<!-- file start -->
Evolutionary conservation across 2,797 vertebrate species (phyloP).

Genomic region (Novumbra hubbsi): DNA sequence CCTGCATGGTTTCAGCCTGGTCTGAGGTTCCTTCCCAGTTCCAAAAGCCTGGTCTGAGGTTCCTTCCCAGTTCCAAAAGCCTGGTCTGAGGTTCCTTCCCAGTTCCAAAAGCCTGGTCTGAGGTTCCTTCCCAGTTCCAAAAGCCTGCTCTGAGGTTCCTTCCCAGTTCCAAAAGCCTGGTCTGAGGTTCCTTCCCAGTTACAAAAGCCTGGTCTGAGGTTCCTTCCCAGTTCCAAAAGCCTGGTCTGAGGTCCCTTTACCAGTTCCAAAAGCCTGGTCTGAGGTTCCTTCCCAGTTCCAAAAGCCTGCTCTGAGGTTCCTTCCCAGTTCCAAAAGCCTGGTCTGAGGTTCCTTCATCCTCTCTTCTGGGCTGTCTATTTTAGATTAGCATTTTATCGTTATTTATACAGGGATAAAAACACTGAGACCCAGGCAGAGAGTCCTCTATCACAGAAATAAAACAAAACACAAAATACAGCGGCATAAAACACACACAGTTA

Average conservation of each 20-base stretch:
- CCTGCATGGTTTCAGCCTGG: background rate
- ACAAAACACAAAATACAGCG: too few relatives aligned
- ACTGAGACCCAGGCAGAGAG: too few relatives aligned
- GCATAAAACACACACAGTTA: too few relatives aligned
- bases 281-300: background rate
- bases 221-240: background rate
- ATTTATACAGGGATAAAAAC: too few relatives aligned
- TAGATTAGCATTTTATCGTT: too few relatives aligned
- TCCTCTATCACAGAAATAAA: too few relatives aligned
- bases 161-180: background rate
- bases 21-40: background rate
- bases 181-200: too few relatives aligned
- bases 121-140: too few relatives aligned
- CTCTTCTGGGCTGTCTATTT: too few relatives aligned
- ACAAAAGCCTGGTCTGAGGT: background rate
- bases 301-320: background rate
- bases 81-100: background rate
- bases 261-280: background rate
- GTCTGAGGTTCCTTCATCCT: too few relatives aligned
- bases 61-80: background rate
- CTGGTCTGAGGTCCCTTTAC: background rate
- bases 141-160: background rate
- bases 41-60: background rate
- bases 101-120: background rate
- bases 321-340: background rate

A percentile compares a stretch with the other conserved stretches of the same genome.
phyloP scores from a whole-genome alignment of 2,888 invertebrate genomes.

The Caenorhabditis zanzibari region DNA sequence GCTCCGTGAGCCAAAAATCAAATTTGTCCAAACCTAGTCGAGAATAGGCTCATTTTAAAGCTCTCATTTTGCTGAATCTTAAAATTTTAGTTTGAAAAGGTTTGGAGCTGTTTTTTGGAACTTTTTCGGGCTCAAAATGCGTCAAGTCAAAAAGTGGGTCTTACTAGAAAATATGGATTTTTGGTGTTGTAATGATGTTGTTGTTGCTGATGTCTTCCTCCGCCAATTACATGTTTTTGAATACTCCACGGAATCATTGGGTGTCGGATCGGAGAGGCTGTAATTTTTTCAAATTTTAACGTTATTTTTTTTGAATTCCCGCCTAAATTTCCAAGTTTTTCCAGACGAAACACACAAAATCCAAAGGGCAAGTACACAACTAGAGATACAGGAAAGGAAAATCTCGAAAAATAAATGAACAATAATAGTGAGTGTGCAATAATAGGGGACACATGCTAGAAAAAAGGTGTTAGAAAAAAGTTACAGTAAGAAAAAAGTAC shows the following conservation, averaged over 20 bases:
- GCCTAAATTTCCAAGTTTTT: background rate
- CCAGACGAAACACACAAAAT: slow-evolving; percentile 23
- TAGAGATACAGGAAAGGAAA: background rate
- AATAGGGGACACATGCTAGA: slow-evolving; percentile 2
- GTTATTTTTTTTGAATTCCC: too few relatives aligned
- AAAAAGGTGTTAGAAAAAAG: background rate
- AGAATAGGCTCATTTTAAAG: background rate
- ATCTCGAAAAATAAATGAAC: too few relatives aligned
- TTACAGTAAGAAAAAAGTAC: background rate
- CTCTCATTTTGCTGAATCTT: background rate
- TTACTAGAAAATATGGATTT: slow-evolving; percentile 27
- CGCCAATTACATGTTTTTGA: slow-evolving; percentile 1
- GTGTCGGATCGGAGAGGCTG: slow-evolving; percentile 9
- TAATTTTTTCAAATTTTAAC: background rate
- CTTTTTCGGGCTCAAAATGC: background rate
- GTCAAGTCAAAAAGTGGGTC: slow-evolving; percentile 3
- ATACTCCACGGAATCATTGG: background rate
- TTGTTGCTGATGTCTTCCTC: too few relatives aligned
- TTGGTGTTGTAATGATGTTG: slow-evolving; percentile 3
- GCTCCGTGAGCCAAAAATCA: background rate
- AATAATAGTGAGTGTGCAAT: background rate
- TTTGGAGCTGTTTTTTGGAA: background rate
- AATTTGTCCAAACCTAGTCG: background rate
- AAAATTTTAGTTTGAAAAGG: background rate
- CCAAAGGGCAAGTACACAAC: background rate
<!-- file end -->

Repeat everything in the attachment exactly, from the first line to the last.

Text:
Evolutionary conservation across 2,797 vertebrate species (phyloP).

Genomic region (Novumbra hubbsi): DNA sequence CCTGCATGGTTTCAGCCTGGTCTGAGGTTCCTTCCCAGTTCCAAAAGCCTGGTCTGAGGTTCCTTCCCAGTTCCAAAAGCCTGGTCTGAGGTTCCTTCCCAGTTCCAAAAGCCTGGTCTGAGGTTCCTTCCCAGTTCCAAAAGCCTGCTCTGAGGTTCCTTCCCAGTTCCAAAAGCCTGGTCTGAGGTTCCTTCCCAGTTACAAAAGCCTGGTCTGAGGTTCCTTCCCAGTTCCAAAAGCCTGGTCTGAGGTCCCTTTACCAGTTCCAAAAGCCTGGTCTGAGGTTCCTTCCCAGTTCCAAAAGCCTGCTCTGAGGTTCCTTCCCAGTTCCAAAAGCCTGGTCTGAGGTTCCTTCATCCTCTCTTCTGGGCTGTCTATTTTAGATTAGCATTTTATCGTTATTTATACAGGGATAAAAACACTGAGACCCAGGCAGAGAGTCCTCTATCACAGAAATAAAACAAAACACAAAATACAGCGGCATAAAACACACACAGTTA

Average conservation of each 20-base stretch:
- CCTGCATGGTTTCAGCCTGG: background rate
- ACAAAACACAAAATACAGCG: too few relatives aligned
- ACTGAGACCCAGGCAGAGAG: too few relatives aligned
- GCATAAAACACACACAGTTA: too few relatives aligned
- bases 281-300: background rate
- bases 221-240: background rate
- ATTTATACAGGGATAAAAAC: too few relatives aligned
- TAGATTAGCATTTTATCGTT: too few relatives aligned
- TCCTCTATCACAGAAATAAA: too few relatives aligned
- bases 161-180: background rate
- bases 21-40: background rate
- bases 181-200: too few relatives aligned
- bases 121-140: too few relatives aligned
- CTCTTCTGGGCTGTCTATTT: too few relatives aligned
- ACAAAAGCCTGGTCTGAGGT: background rate
- bases 301-320: background rate
- bases 81-100: background rate
- bases 261-280: background rate
- GTCTGAGGTTCCTTCATCCT: too few relatives aligned
- bases 61-80: background rate
- CTGGTCTGAGGTCCCTTTAC: background rate
- bases 141-160: background rate
- bases 41-60: background rate
- bases 101-120: background rate
- bases 321-340: background rate

A percentile compares a stretch with the other conserved stretches of the same genome.
phyloP scores from a whole-genome alignment of 2,888 invertebrate genomes.

The Caenorhabditis zanzibari region DNA sequence GCTCCGTGAGCCAAAAATCAAATTTGTCCAAACCTAGTCGAGAATAGGCTCATTTTAAAGCTCTCATTTTGCTGAATCTTAAAATTTTAGTTTGAAAAGGTTTGGAGCTGTTTTTTGGAACTTTTTCGGGCTCAAAATGCGTCAAGTCAAAAAGTGGGTCTTACTAGAAAATATGGATTTTTGGTGTTGTAATGATGTTGTTGTTGCTGATGTCTTCCTCCGCCAATTACATGTTTTTGAATACTCCACGGAATCATTGGGTGTCGGATCGGAGAGGCTGTAATTTTTTCAAATTTTAACGTTATTTTTTTTGAATTCCCGCCTAAATTTCCAAGTTTTTCCAGACGAAACACACAAAATCCAAAGGGCAAGTACACAACTAGAGATACAGGAAAGGAAAATCTCGAAAAATAAATGAACAATAATAGTGAGTGTGCAATAATAGGGGACACATGCTAGAAAAAAGGTGTTAGAAAAAAGTTACAGTAAGAAAAAAGTAC shows the following conservation, averaged over 20 bases:
- GCCTAAATTTCCAAGTTTTT: background rate
- CCAGACGAAACACACAAAAT: slow-evolving; percentile 23
- TAGAGATACAGGAAAGGAAA: background rate
- AATAGGGGACACATGCTAGA: slow-evolving; percentile 2
- GTTATTTTTTTTGAATTCCC: too few relatives aligned
- AAAAAGGTGTTAGAAAAAAG: background rate
- AGAATAGGCTCATTTTAAAG: background rate
- ATCTCGAAAAATAAATGAAC: too few relatives aligned
- TTACAGTAAGAAAAAAGTAC: background rate
- CTCTCATTTTGCTGAATCTT: background rate
- TTACTAGAAAATATGGATTT: slow-evolving; percentile 27
- CGCCAATTACATGTTTTTGA: slow-evolving; percentile 1
- GTGTCGGATCGGAGAGGCTG: slow-evolving; percentile 9
- TAATTTTTTCAAATTTTAAC: background rate
- CTTTTTCGGGCTCAAAATGC: background rate
- GTCAAGTCAAAAAGTGGGTC: slow-evolving; percentile 3
- ATACTCCACGGAATCATTGG: background rate
- TTGTTGCTGATGTCTTCCTC: too few relatives aligned
- TTGGTGTTGTAATGATGTTG: slow-evolving; percentile 3
- GCTCCGTGAGCCAAAAATCA: background rate
- AATAATAGTGAGTGTGCAAT: background rate
- TTTGGAGCTGTTTTTTGGAA: background rate
- AATTTGTCCAAACCTAGTCG: background rate
- AAAATTTTAGTTTGAAAAGG: background rate
- CCAAAGGGCAAGTACACAAC: background rate